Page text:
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Tauba Auerbach. A Flexible Fabric of Inflexible Parts III, 2016/2017. Vienna State Opera. Courtesy: museum in progress

The Safety Curtain – a work of art at the Vienna Opera 0

For the 2016/2017 season, the featured artwork at Vienna Opera is by American artist Tauba Auerbach

Una Meistere

Dating back to 1869, the legendary Vienna Opera is special not only due to its repertoire (which has made it a destination for opera-lovers from around the world) and Renaissance Revival architecture, but also because it is a hospitable venue for contemporary art projects – a seemingly radical divergence from the world of conservative opera. For nineteen seasons now, the Vienna Opera’s safety curtain has featured a work of art specially created for it by a renown modern-day artist. The list of artists is quite impressive, and has included Matthew Barney, Richard Hamilton, Tacita Dean, Jeff Koons, Franz West, Cy Twombly, and Dominique Gonzalez-Foerster, to name a few.

Dominique Gonzalez-Foerster. “Helen & Gordon”, Safety Curtain, 2015/2016. Vienna State Opera. Photo: Andreas Scheiblecker. Courtesy: museum in progress (

The responsible party behind this idea is a just as distinctive structure – museum in progress. Founded in 1990 by Austrian curator Kathrin Messner and her late husband, Austrian artist Josef Ortner, museum in progress is a non-material art space that has set as its goal the exhibition of contemporary art in non-institutional environments – places where art is usually not seen. Instead of classic exhibitions, the museum in progress has displayed art on billboards, television, radio and the Internet, the newspapers Der Standard and Süddeutsche Zeitung, on the pages of the Austrian Airlines inflight magazine, and elsewhere. It thereby tries to find ever new ways of addressing viewers and finding audiences. In 1998, the Vienna Opera’s safety curtain became yet another of its platforms.

David Hockney. Safety Curtain, 2012/2013. Vienna State Opera. Courtesy: museum in progress (

When asked how operagoers – who are usually known as a conservative audience – have reacted to the artwork, Messner says:

“Now, it’s very good. In the beginning, of course, it was a big risk. These people were coming to listen to music, to opera, which is something very traditional and very holy. And then suddenly they were confronted with contemporary conceptual art. And for twenty minutes before the performance started, they had to look at this artwork. You can imagine… We put out a lot of information: postcards, brochures, talks, but it was difficult, of course. There was a lot of skepticism. And it really was a challenge to put contemporary art into this frame. But now – like always with art – after some time has passed, people even begin to feel a need for it. And they begin to discuss who will be next.”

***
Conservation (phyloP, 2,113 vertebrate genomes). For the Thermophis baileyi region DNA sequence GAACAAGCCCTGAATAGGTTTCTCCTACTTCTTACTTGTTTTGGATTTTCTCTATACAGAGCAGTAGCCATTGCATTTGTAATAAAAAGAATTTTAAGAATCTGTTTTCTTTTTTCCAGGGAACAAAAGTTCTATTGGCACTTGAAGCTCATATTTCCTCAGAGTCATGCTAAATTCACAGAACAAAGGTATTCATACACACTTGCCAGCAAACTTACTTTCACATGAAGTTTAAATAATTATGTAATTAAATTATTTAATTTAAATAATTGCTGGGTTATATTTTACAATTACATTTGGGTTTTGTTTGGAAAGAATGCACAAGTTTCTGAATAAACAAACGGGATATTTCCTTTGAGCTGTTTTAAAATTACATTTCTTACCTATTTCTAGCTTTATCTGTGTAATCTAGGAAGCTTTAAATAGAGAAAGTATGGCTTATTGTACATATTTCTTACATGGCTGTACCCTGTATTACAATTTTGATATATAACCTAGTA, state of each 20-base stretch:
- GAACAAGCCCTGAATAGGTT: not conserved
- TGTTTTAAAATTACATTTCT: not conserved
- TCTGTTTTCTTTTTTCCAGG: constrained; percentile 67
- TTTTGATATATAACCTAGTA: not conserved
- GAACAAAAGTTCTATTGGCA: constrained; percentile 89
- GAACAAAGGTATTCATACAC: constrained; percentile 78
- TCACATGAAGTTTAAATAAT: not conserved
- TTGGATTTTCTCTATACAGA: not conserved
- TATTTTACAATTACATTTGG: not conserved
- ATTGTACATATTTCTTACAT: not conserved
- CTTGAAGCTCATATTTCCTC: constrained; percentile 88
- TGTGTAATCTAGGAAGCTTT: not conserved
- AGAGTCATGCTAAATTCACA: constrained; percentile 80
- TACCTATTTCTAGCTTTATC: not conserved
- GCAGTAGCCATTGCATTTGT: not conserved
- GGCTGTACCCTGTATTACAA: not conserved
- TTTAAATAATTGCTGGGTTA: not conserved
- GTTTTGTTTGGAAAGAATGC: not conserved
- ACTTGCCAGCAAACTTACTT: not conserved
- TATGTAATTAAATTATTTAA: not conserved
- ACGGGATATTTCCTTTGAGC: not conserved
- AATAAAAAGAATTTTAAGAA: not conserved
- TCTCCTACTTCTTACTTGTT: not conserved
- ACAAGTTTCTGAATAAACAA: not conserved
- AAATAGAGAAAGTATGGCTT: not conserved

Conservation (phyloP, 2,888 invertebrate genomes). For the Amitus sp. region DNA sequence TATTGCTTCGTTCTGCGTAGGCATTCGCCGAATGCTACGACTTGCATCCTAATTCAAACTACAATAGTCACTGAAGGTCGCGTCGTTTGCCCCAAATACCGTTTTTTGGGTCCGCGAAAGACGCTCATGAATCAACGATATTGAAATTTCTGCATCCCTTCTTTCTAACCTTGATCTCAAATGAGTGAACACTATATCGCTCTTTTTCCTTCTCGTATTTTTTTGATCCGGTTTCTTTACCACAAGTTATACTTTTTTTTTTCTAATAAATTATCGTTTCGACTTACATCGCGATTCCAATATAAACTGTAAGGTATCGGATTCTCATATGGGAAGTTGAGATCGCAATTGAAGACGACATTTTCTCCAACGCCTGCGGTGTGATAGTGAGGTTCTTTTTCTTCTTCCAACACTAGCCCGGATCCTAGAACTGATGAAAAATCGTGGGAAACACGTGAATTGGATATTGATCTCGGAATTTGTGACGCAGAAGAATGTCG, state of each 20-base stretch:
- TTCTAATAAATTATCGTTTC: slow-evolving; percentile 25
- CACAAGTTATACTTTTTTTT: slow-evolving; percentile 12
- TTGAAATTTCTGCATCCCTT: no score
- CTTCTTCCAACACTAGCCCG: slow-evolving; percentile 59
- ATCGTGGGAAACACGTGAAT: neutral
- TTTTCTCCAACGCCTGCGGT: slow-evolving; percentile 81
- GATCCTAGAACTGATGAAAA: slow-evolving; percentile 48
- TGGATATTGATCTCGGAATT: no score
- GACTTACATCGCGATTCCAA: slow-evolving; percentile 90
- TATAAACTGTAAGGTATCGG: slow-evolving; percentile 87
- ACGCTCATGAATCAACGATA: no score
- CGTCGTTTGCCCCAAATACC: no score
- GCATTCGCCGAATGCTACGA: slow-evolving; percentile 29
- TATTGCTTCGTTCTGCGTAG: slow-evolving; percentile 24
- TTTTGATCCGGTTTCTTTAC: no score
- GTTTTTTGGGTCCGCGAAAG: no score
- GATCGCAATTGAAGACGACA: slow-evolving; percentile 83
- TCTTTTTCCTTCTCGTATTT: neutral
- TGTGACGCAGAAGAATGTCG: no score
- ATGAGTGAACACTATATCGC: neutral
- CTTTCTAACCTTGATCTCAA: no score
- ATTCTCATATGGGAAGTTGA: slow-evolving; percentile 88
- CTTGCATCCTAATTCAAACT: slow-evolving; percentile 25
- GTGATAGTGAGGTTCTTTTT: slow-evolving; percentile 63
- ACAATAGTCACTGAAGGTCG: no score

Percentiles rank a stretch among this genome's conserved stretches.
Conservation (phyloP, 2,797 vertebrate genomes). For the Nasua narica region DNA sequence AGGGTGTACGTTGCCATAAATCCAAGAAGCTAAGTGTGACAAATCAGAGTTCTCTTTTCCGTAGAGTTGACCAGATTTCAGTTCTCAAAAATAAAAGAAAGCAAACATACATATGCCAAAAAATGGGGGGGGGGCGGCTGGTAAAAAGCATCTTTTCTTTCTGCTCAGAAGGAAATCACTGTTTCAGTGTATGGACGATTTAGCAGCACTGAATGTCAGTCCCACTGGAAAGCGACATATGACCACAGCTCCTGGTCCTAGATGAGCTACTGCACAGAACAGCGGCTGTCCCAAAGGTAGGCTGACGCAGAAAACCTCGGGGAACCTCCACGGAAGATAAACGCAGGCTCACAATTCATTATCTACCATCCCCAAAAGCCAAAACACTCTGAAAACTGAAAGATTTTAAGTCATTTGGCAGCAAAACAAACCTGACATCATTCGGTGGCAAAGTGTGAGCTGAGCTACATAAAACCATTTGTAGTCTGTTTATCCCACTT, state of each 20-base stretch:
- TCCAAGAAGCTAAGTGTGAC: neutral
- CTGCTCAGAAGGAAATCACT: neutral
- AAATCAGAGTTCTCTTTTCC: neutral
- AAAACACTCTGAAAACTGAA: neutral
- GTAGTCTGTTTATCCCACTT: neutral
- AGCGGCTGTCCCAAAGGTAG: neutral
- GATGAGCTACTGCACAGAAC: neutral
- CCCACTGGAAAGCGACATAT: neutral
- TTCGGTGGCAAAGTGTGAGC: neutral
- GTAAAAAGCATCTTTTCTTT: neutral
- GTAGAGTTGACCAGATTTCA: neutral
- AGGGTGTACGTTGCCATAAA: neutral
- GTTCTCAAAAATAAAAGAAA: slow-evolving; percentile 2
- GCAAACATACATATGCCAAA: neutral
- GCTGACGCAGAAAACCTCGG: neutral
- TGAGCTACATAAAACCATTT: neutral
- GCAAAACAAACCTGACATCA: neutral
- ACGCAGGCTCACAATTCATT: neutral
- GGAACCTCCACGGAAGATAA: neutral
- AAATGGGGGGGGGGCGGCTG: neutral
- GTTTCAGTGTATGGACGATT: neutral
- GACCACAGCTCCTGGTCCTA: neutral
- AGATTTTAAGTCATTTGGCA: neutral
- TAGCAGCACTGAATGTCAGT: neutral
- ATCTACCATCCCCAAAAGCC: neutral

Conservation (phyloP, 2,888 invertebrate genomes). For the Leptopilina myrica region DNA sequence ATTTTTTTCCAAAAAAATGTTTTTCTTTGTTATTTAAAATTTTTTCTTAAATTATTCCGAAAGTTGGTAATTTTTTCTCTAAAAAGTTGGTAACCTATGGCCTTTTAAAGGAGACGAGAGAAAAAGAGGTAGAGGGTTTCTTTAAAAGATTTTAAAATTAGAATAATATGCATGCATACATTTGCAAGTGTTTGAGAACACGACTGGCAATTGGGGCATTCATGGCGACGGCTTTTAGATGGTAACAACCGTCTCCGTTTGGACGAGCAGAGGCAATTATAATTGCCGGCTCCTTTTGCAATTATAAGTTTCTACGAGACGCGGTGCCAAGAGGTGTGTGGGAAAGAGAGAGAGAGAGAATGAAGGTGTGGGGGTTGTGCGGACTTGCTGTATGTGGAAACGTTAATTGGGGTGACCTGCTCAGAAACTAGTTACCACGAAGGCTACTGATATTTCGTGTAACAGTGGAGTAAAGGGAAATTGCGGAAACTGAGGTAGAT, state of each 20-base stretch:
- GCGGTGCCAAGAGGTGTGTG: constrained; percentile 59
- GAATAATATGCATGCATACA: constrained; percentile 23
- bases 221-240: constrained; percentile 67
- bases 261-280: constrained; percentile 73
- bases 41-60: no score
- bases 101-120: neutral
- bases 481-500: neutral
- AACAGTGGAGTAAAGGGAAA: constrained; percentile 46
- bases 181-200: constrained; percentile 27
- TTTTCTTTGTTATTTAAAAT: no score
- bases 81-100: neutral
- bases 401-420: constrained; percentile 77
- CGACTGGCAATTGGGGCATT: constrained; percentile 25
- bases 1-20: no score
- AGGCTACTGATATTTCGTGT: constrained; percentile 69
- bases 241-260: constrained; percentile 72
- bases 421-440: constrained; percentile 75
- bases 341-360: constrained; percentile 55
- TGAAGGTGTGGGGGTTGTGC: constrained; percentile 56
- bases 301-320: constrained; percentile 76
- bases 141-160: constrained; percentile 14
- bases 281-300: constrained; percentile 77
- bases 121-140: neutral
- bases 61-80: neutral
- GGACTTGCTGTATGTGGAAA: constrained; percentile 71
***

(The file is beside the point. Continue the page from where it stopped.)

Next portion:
Kara Walker. Safety Curtain, 1998/1999. Vienna State Opera. Courtesy: museum in progress (

The biggest uproar was provoked by the very first project, a work of art by African-American artist Kara Walker. “Some people said that it looked like a cheap bar in Africa,” Messner adds.

Read in the Archive: A social sculpture | An interview with Vienna-born curator Kathrin Messner who built a school in Sri Lanka

The safety curtain for the 2016/2017 season was unveiled on November 30. Titled A Flexible Fabric of Inflexible Parts III, the project by American artist Tauba Auerbach resembles a glowing X-ray of our times. An almost three-dimensional green-red helical grid seemingly interwoven with a bright blue background pulls viewers in, turning their minds in a centrifuge of information, in which it is impossible to separate the wheat from the chaff. That is similar to the pace at which we are currently living, rotating in ever larger circles, and facing the risk of losing our grip on ourselves. This places even more value on the rare, luxurious moments when we can spend time on a different path – a path on which it is still possible to really experience our thoughts and feelings, instead of just recording them like pictures on Instagram. The opera is definitely one such place.

Tauba Auerbach. A Flexible Fabric of Inflexible Parts III, 2016/2017. Vienna State Opera. Courtesy: museum in progress (

The helix motif can also be found in other work by Auerbach, and, as she told Obrist (who is also one of the members of the jury for the opera curtain project) in an interview:

Everything is a helix, because everything is spinning while also moving in relation to something else. And if you combine a rotational path and translational path, you get a helical one. In this way, everything has a helical identity, from the smallest particle to the largest entity that you can think of. The helix is also amazing in that it can thread through itself, so it has the ability to bind. I think of it as the shape that allows the universe to hold onto itself.”

Auerbach does not hide the fact that, as she was working on this project, she thought a lot about the potential viewer of this work:

“Since this is not my typical audience and we are less familiar with one another, we both might have to work harder, like you do in a conversation with a stranger rather than a close friend. Different viewers will also have different experiences, depending on their seats. One thing that I dislike about the culture of opera is the class hierarchy that comes along with it. For this piece, the best seats are in the back of the house. I processed the image with a kind of hacked halftone, so the image resolves best for the people in the cheap seats, and less well for those in the front.”